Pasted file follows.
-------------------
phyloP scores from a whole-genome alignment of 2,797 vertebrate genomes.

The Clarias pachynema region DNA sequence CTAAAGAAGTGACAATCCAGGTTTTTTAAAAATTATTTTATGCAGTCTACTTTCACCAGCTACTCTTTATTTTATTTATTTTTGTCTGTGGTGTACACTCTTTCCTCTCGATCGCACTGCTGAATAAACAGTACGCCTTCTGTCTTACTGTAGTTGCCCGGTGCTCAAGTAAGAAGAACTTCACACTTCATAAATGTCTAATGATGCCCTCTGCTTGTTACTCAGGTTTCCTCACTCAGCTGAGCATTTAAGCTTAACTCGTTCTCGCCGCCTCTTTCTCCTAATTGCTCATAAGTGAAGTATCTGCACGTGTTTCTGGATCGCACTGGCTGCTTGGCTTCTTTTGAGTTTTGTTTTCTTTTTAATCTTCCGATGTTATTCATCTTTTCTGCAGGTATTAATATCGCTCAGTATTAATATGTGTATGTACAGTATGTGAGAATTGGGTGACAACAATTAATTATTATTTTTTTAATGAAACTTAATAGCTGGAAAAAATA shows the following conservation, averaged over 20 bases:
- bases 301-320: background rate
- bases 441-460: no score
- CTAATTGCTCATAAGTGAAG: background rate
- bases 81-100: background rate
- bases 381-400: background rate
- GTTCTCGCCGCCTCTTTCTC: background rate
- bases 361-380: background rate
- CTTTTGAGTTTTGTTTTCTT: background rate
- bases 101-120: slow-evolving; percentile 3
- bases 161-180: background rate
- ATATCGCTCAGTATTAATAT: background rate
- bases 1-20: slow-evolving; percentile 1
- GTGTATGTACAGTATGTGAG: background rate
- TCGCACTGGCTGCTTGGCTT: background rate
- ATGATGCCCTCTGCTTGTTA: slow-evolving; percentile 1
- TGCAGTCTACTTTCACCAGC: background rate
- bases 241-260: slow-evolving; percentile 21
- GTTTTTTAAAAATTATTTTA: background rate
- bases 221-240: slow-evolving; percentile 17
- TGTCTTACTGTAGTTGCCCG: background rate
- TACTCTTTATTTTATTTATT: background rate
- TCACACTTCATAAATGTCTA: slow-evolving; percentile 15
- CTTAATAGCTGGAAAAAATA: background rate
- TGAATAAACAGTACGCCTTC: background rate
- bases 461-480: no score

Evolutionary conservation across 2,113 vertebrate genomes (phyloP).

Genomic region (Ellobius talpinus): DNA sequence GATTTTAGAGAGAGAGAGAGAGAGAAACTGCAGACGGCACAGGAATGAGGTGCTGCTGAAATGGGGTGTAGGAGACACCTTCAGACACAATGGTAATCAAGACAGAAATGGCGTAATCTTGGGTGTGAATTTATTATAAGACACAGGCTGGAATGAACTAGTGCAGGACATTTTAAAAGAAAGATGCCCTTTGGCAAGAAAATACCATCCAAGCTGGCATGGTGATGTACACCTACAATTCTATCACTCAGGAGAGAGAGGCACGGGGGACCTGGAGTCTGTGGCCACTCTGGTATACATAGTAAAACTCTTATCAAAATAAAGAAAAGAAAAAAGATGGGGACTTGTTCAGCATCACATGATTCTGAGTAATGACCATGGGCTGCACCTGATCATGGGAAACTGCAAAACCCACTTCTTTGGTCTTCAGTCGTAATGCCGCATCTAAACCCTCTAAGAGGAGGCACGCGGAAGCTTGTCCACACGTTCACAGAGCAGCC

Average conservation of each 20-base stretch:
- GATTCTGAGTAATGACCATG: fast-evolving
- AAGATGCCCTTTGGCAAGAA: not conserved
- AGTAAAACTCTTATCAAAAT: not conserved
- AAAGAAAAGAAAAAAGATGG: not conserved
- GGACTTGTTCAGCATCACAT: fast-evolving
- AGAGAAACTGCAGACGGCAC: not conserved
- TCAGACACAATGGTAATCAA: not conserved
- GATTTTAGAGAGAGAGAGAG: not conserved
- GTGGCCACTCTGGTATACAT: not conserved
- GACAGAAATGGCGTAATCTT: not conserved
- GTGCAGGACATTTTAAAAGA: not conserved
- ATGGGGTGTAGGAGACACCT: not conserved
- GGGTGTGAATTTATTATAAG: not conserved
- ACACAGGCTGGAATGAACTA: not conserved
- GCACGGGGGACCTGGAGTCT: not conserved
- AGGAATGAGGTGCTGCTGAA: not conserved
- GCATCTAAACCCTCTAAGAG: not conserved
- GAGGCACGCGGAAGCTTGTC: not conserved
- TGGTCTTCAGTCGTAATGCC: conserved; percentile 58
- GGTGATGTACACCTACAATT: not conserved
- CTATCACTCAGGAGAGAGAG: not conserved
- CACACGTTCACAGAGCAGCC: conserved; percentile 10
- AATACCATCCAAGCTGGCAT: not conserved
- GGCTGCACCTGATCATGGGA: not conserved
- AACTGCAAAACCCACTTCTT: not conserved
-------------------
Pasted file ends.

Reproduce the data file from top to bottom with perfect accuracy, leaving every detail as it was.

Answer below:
phyloP scores from a whole-genome alignment of 2,797 vertebrate genomes.

The Clarias pachynema region DNA sequence CTAAAGAAGTGACAATCCAGGTTTTTTAAAAATTATTTTATGCAGTCTACTTTCACCAGCTACTCTTTATTTTATTTATTTTTGTCTGTGGTGTACACTCTTTCCTCTCGATCGCACTGCTGAATAAACAGTACGCCTTCTGTCTTACTGTAGTTGCCCGGTGCTCAAGTAAGAAGAACTTCACACTTCATAAATGTCTAATGATGCCCTCTGCTTGTTACTCAGGTTTCCTCACTCAGCTGAGCATTTAAGCTTAACTCGTTCTCGCCGCCTCTTTCTCCTAATTGCTCATAAGTGAAGTATCTGCACGTGTTTCTGGATCGCACTGGCTGCTTGGCTTCTTTTGAGTTTTGTTTTCTTTTTAATCTTCCGATGTTATTCATCTTTTCTGCAGGTATTAATATCGCTCAGTATTAATATGTGTATGTACAGTATGTGAGAATTGGGTGACAACAATTAATTATTATTTTTTTAATGAAACTTAATAGCTGGAAAAAATA shows the following conservation, averaged over 20 bases:
- bases 301-320: background rate
- bases 441-460: no score
- CTAATTGCTCATAAGTGAAG: background rate
- bases 81-100: background rate
- bases 381-400: background rate
- GTTCTCGCCGCCTCTTTCTC: background rate
- bases 361-380: background rate
- CTTTTGAGTTTTGTTTTCTT: background rate
- bases 101-120: slow-evolving; percentile 3
- bases 161-180: background rate
- ATATCGCTCAGTATTAATAT: background rate
- bases 1-20: slow-evolving; percentile 1
- GTGTATGTACAGTATGTGAG: background rate
- TCGCACTGGCTGCTTGGCTT: background rate
- ATGATGCCCTCTGCTTGTTA: slow-evolving; percentile 1
- TGCAGTCTACTTTCACCAGC: background rate
- bases 241-260: slow-evolving; percentile 21
- GTTTTTTAAAAATTATTTTA: background rate
- bases 221-240: slow-evolving; percentile 17
- TGTCTTACTGTAGTTGCCCG: background rate
- TACTCTTTATTTTATTTATT: background rate
- TCACACTTCATAAATGTCTA: slow-evolving; percentile 15
- CTTAATAGCTGGAAAAAATA: background rate
- TGAATAAACAGTACGCCTTC: background rate
- bases 461-480: no score

Evolutionary conservation across 2,113 vertebrate genomes (phyloP).

Genomic region (Ellobius talpinus): DNA sequence GATTTTAGAGAGAGAGAGAGAGAGAAACTGCAGACGGCACAGGAATGAGGTGCTGCTGAAATGGGGTGTAGGAGACACCTTCAGACACAATGGTAATCAAGACAGAAATGGCGTAATCTTGGGTGTGAATTTATTATAAGACACAGGCTGGAATGAACTAGTGCAGGACATTTTAAAAGAAAGATGCCCTTTGGCAAGAAAATACCATCCAAGCTGGCATGGTGATGTACACCTACAATTCTATCACTCAGGAGAGAGAGGCACGGGGGACCTGGAGTCTGTGGCCACTCTGGTATACATAGTAAAACTCTTATCAAAATAAAGAAAAGAAAAAAGATGGGGACTTGTTCAGCATCACATGATTCTGAGTAATGACCATGGGCTGCACCTGATCATGGGAAACTGCAAAACCCACTTCTTTGGTCTTCAGTCGTAATGCCGCATCTAAACCCTCTAAGAGGAGGCACGCGGAAGCTTGTCCACACGTTCACAGAGCAGCC

Average conservation of each 20-base stretch:
- GATTCTGAGTAATGACCATG: fast-evolving
- AAGATGCCCTTTGGCAAGAA: not conserved
- AGTAAAACTCTTATCAAAAT: not conserved
- AAAGAAAAGAAAAAAGATGG: not conserved
- GGACTTGTTCAGCATCACAT: fast-evolving
- AGAGAAACTGCAGACGGCAC: not conserved
- TCAGACACAATGGTAATCAA: not conserved
- GATTTTAGAGAGAGAGAGAG: not conserved
- GTGGCCACTCTGGTATACAT: not conserved
- GACAGAAATGGCGTAATCTT: not conserved
- GTGCAGGACATTTTAAAAGA: not conserved
- ATGGGGTGTAGGAGACACCT: not conserved
- GGGTGTGAATTTATTATAAG: not conserved
- ACACAGGCTGGAATGAACTA: not conserved
- GCACGGGGGACCTGGAGTCT: not conserved
- AGGAATGAGGTGCTGCTGAA: not conserved
- GCATCTAAACCCTCTAAGAG: not conserved
- GAGGCACGCGGAAGCTTGTC: not conserved
- TGGTCTTCAGTCGTAATGCC: conserved; percentile 58
- GGTGATGTACACCTACAATT: not conserved
- CTATCACTCAGGAGAGAGAG: not conserved
- CACACGTTCACAGAGCAGCC: conserved; percentile 10
- AATACCATCCAAGCTGGCAT: not conserved
- GGCTGCACCTGATCATGGGA: not conserved
- AACTGCAAAACCCACTTCTT: not conserved